“Making a watch is complicated, but we import the core of the watch—the movement—and that can be anywhere from 50 to 100 different pieces. [Watch manufacturing] is like paint-by-numbers. It’s tiny, tiny work and it takes very specific hand-eye coordination to get it right, but it’s not the art of sewing,” Bock says.
Filson was established in 1897, while Shinola just started up three years ago. Both brands present unique challenges from a manufacturing standpoint, as there are some big differences in the types of work being done and the talent required across the two companies, according to Bock.
Shinola decided to build its state-of-the art watchmaking factory in Detroit—a once-thriving manufacturing hub that has fallen on harder times in recent decades. The brand prides itself on providing new opportunities for the 200 skilled American workers who assemble the watches and movements inside the factory, as reflected in its “Made in Detroit” and “Where American is made” taglines.
Shinola brought in partner Ronda AG from Switzerland to handle the heavy lifting of procuring manufacturing equipment and overseeing training in its new, state-of-the-art Detroit facility.
“That was a 9- to 12-month process of getting everyone trained and up to speed. We then spent a good six to nine months practicing on 40,000 to 50,000 movements before we sold anything,” Bock says.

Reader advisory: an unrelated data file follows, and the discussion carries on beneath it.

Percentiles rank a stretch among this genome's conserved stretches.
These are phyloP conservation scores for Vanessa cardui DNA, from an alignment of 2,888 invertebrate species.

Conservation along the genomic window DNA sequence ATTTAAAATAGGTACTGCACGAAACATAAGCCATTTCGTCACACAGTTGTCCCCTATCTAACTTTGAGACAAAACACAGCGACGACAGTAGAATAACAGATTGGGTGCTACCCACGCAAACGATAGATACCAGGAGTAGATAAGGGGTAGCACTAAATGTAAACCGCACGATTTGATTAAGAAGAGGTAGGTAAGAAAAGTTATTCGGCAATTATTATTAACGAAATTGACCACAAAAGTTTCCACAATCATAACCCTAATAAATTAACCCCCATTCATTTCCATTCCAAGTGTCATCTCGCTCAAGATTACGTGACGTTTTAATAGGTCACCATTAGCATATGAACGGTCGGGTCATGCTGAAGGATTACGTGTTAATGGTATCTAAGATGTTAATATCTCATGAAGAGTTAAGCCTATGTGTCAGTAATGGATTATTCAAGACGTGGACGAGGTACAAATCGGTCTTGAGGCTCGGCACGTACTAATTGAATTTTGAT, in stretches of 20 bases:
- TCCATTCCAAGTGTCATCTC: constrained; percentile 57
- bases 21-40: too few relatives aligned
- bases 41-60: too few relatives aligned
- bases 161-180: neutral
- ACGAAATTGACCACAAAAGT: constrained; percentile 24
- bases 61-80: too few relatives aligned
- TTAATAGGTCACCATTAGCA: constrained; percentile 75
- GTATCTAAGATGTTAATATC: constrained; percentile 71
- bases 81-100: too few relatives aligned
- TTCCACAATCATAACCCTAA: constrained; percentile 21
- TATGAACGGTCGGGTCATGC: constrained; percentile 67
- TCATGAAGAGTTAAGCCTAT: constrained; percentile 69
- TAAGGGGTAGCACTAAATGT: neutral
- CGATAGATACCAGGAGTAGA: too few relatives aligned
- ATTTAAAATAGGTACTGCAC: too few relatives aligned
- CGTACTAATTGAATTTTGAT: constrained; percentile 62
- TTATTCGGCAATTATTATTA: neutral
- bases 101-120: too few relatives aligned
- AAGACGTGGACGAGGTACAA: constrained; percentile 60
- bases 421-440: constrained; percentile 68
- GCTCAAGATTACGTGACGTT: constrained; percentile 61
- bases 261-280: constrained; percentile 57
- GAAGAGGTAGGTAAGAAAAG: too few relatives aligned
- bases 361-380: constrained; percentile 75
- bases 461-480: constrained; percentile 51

That’s a quick turnaround when compared to sourcing talent for Filson’s three Seattle factories, where there is a much steeper learning curve due to the nature of the work.
“Getting people sold on Seattle and up to speed can literally take up to two to three years. We have to find sewers who have experience almost at an industrial level. And as you would imagine, in a town like Seattle—or even the west coast—that is pretty difficult to find today,” Bock says.
It takes two to three years to get workers up to a minimum efficiency of 75% to 80%, Bock says.
For example, the challenge in finding the right kind of sewing specialists is so great that last year Filson brought in contracted workers to Seattle from Puerto Rico in the hope that they would stay long-term. Most headed back home once their contract was fulfilled.
Bock says Filson has begun focusing more on the in-house manufacturing capabilities that it has handled well traditionally, while looking outside of the organization to fill more experimental roles.
Steve Bock will share insights on manufacturing talent at Chief Executive’s Smart Manufacturing Summit on May 16 in Seattle. For more information and to register, visit http://www.smartmanufacturingsummit.com. To learn more about Filson, click here. To learn more about Shinola’s story, click here.